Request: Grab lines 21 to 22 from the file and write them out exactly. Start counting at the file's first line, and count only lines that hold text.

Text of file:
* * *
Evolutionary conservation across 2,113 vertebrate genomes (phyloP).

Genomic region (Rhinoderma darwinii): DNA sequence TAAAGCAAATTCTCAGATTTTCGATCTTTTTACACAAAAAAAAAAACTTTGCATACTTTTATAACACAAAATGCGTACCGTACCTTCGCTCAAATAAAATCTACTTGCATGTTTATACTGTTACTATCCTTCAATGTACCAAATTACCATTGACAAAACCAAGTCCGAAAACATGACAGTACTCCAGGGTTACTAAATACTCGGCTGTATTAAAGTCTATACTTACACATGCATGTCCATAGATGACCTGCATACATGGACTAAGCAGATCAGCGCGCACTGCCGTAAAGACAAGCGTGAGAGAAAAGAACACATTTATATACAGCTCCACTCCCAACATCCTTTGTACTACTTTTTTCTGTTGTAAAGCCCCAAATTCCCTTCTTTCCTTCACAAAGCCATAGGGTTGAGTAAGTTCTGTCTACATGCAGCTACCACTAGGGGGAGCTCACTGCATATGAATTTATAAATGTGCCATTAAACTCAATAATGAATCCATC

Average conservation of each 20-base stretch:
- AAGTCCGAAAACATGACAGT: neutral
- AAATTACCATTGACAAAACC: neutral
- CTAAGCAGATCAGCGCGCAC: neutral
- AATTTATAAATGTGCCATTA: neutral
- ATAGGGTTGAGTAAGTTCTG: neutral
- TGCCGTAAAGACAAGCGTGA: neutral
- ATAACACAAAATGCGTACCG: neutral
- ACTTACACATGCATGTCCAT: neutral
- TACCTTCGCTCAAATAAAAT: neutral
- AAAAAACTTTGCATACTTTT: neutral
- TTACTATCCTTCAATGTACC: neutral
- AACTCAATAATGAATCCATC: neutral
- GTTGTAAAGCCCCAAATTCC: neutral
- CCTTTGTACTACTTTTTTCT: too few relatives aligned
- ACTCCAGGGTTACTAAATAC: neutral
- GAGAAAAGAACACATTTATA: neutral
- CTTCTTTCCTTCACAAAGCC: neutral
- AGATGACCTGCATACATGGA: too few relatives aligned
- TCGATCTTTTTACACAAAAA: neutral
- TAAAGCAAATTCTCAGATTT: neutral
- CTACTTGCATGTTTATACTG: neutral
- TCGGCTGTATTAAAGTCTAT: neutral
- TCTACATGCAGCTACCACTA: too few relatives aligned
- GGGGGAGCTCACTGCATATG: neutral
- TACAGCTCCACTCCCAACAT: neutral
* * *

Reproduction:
- AGATGACCTGCATACATGGA: too few relatives aligned
- TCGATCTTTTTACACAAAAA: neutral